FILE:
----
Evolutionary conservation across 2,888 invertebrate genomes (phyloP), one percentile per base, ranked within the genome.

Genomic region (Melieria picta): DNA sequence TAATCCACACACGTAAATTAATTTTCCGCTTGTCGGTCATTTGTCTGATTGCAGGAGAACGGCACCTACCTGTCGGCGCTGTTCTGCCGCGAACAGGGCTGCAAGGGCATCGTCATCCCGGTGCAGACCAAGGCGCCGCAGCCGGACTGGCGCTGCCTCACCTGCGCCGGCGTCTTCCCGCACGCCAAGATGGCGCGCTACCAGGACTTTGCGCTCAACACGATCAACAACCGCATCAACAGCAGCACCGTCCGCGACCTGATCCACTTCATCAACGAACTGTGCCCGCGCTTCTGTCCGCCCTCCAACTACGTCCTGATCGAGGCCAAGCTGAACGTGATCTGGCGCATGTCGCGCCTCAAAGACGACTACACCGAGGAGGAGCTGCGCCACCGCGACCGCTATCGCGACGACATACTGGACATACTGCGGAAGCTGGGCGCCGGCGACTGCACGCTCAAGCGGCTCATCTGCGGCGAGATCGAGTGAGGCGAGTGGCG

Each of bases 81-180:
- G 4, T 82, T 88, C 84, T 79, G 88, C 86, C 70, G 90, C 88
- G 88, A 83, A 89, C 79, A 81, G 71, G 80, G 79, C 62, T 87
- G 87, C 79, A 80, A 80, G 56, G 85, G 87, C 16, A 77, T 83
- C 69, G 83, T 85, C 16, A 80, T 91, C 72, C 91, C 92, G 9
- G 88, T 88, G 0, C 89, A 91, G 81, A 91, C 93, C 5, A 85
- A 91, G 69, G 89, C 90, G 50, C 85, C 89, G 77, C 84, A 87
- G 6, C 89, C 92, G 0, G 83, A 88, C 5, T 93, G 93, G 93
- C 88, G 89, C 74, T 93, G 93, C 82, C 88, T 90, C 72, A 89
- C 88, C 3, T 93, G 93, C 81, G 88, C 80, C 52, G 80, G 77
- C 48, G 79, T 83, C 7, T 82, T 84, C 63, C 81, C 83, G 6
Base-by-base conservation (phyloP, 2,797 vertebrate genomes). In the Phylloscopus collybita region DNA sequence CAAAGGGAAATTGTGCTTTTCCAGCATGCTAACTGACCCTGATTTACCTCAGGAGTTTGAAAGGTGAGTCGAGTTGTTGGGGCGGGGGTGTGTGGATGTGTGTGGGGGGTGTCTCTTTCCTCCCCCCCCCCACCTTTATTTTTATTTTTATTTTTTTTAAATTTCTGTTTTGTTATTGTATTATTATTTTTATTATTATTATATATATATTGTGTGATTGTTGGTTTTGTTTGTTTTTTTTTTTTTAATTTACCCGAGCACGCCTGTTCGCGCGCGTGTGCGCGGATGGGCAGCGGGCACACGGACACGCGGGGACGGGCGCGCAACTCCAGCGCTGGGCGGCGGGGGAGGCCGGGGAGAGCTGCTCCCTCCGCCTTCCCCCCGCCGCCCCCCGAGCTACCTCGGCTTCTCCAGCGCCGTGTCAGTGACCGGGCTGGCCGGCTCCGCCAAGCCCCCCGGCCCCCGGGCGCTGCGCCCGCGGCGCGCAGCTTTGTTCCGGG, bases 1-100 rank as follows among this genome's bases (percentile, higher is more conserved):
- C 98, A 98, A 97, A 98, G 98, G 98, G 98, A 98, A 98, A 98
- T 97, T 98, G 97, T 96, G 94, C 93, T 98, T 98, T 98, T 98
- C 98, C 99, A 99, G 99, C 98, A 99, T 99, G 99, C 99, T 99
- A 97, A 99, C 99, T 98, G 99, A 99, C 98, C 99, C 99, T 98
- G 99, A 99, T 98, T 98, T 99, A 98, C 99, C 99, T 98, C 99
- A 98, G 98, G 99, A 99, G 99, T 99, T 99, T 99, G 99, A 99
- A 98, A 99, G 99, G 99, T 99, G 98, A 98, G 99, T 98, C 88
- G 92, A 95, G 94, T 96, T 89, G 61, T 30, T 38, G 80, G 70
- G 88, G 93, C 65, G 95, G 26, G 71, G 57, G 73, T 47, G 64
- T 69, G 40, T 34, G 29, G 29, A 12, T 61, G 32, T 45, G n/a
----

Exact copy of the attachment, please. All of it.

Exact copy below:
Evolutionary conservation across 2,888 invertebrate genomes (phyloP), one percentile per base, ranked within the genome.

Genomic region (Melieria picta): DNA sequence TAATCCACACACGTAAATTAATTTTCCGCTTGTCGGTCATTTGTCTGATTGCAGGAGAACGGCACCTACCTGTCGGCGCTGTTCTGCCGCGAACAGGGCTGCAAGGGCATCGTCATCCCGGTGCAGACCAAGGCGCCGCAGCCGGACTGGCGCTGCCTCACCTGCGCCGGCGTCTTCCCGCACGCCAAGATGGCGCGCTACCAGGACTTTGCGCTCAACACGATCAACAACCGCATCAACAGCAGCACCGTCCGCGACCTGATCCACTTCATCAACGAACTGTGCCCGCGCTTCTGTCCGCCCTCCAACTACGTCCTGATCGAGGCCAAGCTGAACGTGATCTGGCGCATGTCGCGCCTCAAAGACGACTACACCGAGGAGGAGCTGCGCCACCGCGACCGCTATCGCGACGACATACTGGACATACTGCGGAAGCTGGGCGCCGGCGACTGCACGCTCAAGCGGCTCATCTGCGGCGAGATCGAGTGAGGCGAGTGGCG

Each of bases 81-180:
- G 4, T 82, T 88, C 84, T 79, G 88, C 86, C 70, G 90, C 88
- G 88, A 83, A 89, C 79, A 81, G 71, G 80, G 79, C 62, T 87
- G 87, C 79, A 80, A 80, G 56, G 85, G 87, C 16, A 77, T 83
- C 69, G 83, T 85, C 16, A 80, T 91, C 72, C 91, C 92, G 9
- G 88, T 88, G 0, C 89, A 91, G 81, A 91, C 93, C 5, A 85
- A 91, G 69, G 89, C 90, G 50, C 85, C 89, G 77, C 84, A 87
- G 6, C 89, C 92, G 0, G 83, A 88, C 5, T 93, G 93, G 93
- C 88, G 89, C 74, T 93, G 93, C 82, C 88, T 90, C 72, A 89
- C 88, C 3, T 93, G 93, C 81, G 88, C 80, C 52, G 80, G 77
- C 48, G 79, T 83, C 7, T 82, T 84, C 63, C 81, C 83, G 6
Base-by-base conservation (phyloP, 2,797 vertebrate genomes). In the Phylloscopus collybita region DNA sequence CAAAGGGAAATTGTGCTTTTCCAGCATGCTAACTGACCCTGATTTACCTCAGGAGTTTGAAAGGTGAGTCGAGTTGTTGGGGCGGGGGTGTGTGGATGTGTGTGGGGGGTGTCTCTTTCCTCCCCCCCCCCACCTTTATTTTTATTTTTATTTTTTTTAAATTTCTGTTTTGTTATTGTATTATTATTTTTATTATTATTATATATATATTGTGTGATTGTTGGTTTTGTTTGTTTTTTTTTTTTTAATTTACCCGAGCACGCCTGTTCGCGCGCGTGTGCGCGGATGGGCAGCGGGCACACGGACACGCGGGGACGGGCGCGCAACTCCAGCGCTGGGCGGCGGGGGAGGCCGGGGAGAGCTGCTCCCTCCGCCTTCCCCCCGCCGCCCCCCGAGCTACCTCGGCTTCTCCAGCGCCGTGTCAGTGACCGGGCTGGCCGGCTCCGCCAAGCCCCCCGGCCCCCGGGCGCTGCGCCCGCGGCGCGCAGCTTTGTTCCGGG, bases 1-100 rank as follows among this genome's bases (percentile, higher is more conserved):
- C 98, A 98, A 97, A 98, G 98, G 98, G 98, A 98, A 98, A 98
- T 97, T 98, G 97, T 96, G 94, C 93, T 98, T 98, T 98, T 98
- C 98, C 99, A 99, G 99, C 98, A 99, T 99, G 99, C 99, T 99
- A 97, A 99, C 99, T 98, G 99, A 99, C 98, C 99, C 99, T 98
- G 99, A 99, T 98, T 98, T 99, A 98, C 99, C 99, T 98, C 99
- A 98, G 98, G 99, A 99, G 99, T 99, T 99, T 99, G 99, A 99
- A 98, A 99, G 99, G 99, T 99, G 98, A 98, G 99, T 98, C 88
- G 92, A 95, G 94, T 96, T 89, G 61, T 30, T 38, G 80, G 70
- G 88, G 93, C 65, G 95, G 26, G 71, G 57, G 73, T 47, G 64
- T 69, G 40, T 34, G 29, G 29, A 12, T 61, G 32, T 45, G n/a